Tuesday, June 10, 2008

Hunting for 1 of the 208 Olympic Torches in Kunming

Monday morning I was extremely excited to see the 2008 Olympic torch come through Kunming. This would be a one time offering of the Olympic torch to come through the city I currently live in, and the probabilistically, them same happening in my life time would be near zero. The previous night my nephew got details of the official route off the web. It was to start from the famous Stone Forest (World Heritage site) at 8:30am and make its way in to the city. We decided to catch a glimpse of it at Green Lake Park. Once we got there we found out that the route had been changed and was not going the long distance as planned. I suppose the organizers fear the Dalai Clan would cause problems, Yunnan being the closest province and the beginning of the to Tibetan plateau. My wife got tired of trekking around the city hunting for the torch and decided to spend her time shopping; while my nephew and I decided to continue the hunt. It was 11am and we thought we could catch the afternoon session near the Expo Village at 1:00pm. Riding the bus along Beijing Lu (road) we saw hordes of fans gathered at Dong Feng Square. We were convinced, with the amount of people gathered as well as the police presence, the torch was bound to come through the square; hopped off the bus. Then to our disappointment we learned that of the 208 torch exchanges that were to happen in Kunming, already 200 had been completed. The event that was to last the entire day ended in the morning. The city had issued special invitations to big shots and there henchmen to attend, leaving the general public out. I guess the Olympics are not for the ordinary but for the class that the ordinary don't belong!

Wednesday, June 4, 2008

P2P CAP Broker for Communicating Cyclones/Hurricanes

A proposal was submitted for an NSF grant on Communicating Hurricane Warnings. This a two country research collaboration between the iSchool @ UMD and LSF @ UCSC. I will work with LSF as a Principle Investigator in the capacity of an OR Analyst/Project Manager in managing and conducting the Sri Lankan research component. Dave Yates from the iSchool will conduct the parallel research in USA.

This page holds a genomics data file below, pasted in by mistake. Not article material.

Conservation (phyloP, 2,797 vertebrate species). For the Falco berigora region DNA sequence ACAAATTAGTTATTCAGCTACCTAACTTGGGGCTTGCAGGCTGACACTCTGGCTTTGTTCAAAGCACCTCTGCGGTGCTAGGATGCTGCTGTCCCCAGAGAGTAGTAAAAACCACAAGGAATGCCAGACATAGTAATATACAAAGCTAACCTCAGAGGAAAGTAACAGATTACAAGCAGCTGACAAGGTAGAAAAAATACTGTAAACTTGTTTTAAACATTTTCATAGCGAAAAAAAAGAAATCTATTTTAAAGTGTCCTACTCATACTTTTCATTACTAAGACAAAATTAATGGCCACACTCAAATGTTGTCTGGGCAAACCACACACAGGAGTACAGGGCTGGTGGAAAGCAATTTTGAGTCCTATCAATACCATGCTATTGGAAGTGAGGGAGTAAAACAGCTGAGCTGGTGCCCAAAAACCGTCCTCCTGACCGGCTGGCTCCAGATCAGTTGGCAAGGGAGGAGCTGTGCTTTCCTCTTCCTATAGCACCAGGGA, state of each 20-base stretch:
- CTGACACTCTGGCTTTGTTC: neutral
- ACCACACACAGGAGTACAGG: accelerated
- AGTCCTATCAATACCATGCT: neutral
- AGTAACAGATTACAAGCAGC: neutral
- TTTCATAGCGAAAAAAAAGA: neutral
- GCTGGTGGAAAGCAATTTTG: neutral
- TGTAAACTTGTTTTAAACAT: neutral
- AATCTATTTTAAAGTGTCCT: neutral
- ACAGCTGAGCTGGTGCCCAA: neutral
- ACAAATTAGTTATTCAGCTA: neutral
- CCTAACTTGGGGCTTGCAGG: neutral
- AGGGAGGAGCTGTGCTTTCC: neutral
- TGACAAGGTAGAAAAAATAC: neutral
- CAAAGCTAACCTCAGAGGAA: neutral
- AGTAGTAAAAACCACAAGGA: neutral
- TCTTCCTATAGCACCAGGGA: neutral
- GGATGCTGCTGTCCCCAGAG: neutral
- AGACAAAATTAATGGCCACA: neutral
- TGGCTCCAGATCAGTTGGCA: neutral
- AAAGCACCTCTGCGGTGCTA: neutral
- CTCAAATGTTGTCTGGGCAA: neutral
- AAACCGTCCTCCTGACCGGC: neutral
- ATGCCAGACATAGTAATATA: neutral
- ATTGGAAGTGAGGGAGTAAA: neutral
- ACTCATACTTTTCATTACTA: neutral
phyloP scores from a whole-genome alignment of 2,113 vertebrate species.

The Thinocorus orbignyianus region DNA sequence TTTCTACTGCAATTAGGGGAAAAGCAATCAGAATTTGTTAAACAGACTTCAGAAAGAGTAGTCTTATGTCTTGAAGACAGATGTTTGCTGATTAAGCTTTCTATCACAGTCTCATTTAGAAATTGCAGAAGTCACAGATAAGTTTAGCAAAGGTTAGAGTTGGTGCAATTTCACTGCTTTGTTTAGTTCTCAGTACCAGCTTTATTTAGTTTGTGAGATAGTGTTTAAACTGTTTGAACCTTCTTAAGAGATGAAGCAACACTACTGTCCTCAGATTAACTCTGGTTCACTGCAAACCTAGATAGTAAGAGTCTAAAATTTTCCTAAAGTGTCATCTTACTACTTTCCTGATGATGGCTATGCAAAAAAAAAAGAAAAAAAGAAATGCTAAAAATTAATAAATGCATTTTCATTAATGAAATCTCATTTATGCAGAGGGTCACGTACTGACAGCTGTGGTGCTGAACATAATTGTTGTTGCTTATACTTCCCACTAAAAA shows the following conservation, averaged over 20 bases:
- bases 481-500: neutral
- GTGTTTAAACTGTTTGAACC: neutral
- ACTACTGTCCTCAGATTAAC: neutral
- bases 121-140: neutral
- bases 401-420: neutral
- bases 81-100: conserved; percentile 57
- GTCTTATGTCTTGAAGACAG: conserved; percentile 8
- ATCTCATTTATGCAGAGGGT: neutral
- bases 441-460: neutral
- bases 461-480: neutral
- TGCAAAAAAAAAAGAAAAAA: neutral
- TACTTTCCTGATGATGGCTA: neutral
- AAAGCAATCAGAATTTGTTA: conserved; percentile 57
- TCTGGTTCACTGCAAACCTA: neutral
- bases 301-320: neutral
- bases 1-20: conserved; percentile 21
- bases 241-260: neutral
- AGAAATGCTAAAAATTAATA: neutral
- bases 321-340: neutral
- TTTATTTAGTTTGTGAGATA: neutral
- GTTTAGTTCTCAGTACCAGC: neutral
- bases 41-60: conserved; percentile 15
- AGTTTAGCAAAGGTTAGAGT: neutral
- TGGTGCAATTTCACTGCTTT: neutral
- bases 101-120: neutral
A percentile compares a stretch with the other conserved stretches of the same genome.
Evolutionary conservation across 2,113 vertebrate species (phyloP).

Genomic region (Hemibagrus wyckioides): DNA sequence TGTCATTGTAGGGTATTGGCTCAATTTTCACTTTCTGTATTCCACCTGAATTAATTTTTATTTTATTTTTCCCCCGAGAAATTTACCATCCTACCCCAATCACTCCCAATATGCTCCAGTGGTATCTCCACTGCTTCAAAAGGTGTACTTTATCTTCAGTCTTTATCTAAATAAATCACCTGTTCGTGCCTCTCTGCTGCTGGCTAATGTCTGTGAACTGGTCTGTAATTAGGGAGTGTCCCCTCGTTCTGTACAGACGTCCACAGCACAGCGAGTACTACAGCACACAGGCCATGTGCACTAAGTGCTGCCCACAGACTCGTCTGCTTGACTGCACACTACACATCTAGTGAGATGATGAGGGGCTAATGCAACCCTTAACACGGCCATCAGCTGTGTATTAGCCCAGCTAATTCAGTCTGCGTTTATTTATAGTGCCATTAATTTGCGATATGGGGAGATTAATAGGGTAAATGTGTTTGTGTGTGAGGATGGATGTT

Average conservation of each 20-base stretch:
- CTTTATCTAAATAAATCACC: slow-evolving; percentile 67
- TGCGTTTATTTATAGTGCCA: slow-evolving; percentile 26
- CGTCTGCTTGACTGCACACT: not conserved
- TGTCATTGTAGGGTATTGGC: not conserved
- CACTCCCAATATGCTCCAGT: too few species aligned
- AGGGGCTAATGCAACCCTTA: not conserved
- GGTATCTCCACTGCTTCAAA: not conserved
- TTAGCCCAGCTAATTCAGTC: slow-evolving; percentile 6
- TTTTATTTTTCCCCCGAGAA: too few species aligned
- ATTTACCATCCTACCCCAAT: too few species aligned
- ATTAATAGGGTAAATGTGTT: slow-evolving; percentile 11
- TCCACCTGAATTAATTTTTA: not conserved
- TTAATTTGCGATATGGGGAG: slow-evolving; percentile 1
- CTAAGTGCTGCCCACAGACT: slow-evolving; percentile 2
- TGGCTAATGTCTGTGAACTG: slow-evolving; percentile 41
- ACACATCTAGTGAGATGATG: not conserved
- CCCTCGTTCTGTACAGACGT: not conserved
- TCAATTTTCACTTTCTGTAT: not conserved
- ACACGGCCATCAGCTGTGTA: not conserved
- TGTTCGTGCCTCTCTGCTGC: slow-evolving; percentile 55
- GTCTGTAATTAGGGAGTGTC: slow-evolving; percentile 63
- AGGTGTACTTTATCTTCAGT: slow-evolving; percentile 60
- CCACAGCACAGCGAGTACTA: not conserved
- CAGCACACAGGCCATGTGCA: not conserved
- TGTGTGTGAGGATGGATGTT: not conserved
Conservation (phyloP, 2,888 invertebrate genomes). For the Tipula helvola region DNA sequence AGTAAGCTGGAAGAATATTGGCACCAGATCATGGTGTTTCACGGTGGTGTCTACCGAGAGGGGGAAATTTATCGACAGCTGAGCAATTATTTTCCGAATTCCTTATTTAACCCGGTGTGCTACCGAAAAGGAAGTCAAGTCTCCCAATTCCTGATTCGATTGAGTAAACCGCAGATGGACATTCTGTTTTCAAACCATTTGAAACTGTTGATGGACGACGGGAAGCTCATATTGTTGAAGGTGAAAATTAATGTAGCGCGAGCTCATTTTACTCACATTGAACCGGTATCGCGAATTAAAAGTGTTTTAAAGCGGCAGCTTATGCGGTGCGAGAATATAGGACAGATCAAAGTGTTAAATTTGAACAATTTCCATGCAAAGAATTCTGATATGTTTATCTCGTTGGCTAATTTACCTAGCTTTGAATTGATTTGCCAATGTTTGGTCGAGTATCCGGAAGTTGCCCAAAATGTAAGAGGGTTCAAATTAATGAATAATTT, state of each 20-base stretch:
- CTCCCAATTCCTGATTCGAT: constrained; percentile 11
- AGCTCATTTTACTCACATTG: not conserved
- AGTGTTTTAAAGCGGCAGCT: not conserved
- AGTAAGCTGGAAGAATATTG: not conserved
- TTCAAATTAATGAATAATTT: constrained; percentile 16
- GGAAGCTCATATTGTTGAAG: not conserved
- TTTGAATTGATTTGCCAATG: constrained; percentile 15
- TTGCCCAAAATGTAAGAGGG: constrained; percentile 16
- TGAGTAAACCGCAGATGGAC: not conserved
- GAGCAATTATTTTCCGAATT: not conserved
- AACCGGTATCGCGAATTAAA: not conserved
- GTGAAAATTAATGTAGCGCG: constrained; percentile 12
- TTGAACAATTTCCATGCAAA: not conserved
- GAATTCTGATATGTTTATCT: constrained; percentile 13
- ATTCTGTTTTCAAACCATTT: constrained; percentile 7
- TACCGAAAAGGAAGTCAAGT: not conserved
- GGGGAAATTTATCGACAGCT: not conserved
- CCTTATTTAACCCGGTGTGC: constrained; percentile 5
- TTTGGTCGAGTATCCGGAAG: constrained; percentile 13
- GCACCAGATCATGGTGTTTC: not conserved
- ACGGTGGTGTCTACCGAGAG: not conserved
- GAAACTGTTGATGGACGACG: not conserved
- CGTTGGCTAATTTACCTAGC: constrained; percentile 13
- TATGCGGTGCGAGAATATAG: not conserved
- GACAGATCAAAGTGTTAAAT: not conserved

The research will develop a Peer-to-Peer Common Alerting Protocol (CAP) Broker for exchanging hurricane/cyclone information with stakeholders such as the Met dept, Broadcasters, First-Responders, Citizens, and other associates. The P2P CAP Broker will be a FOSS application amalgamated in to the Sahana suite of Disaster Management software modules. The intent of the P2P CAP Broker is to provide a plat form for stakeholders to network in the same way as a "social network" to exchange cyclone/hurricane information before, during, and after an incident.

A major component will be testing the CAP interoperability structure for communicating information in multiple languages; Sinhala/Tamil in Sri Lanka and English/Spanish in USA. The software will be accessible via mobile handhelds and laptop/desktop computers via the internet. The alerting component will work on SMS too. The National Weather Bureau (Met dept) could issue alerts to first-responders downstream and receive acknowledgments from alert recipients up stream. Users who are part of the network could also send situational reports upstream to the central authorities. The figure above shows the schematics of the proposed system.

The P2P CAP Broker was a recommendation made in the HazInfo research technical report. As we had encountered in the real life experiences as well as in the HazInfo research, it is usually the people and protocols that fail and not the technologies. Therefore, the proposed research of evaluating the P2P exchange of cyclone/hurricane information intends to measure the uncertainties caused due to technological and organizational complexities of this system through evidential analysis.

If the grant is approved work should begin in January 2009 and end in 2011. The first year will be dedicated to research and development of the ICT system and the second year for evaluation through mock-drills and the use during the cyclone/hurricane seasons in Sri Lanka and USA.

Sunday, June 1, 2008

Food Crisis in Sri Lanka and the World

"Global Food Crisis and the local Rice Prices"

This newspaper article was written by my father Dr. Parakrama Waidyanatha and was published in the Sunday Observer - .... worth a read.

Especially quotes such as (extracted directly from article) --
:: Over a 100 million poor who spend 50 - 70% of their earnings on food
:: Food prices have risen by 83% globally over the last three years
:: U.S is diverting an amount equivalent to its entire export volume of corn for biofuel
:: farmgate price of paddy is an all time high, but the cost of production is relatively low
:: the heavy fertilizer subsidy of about 400% of the actual cost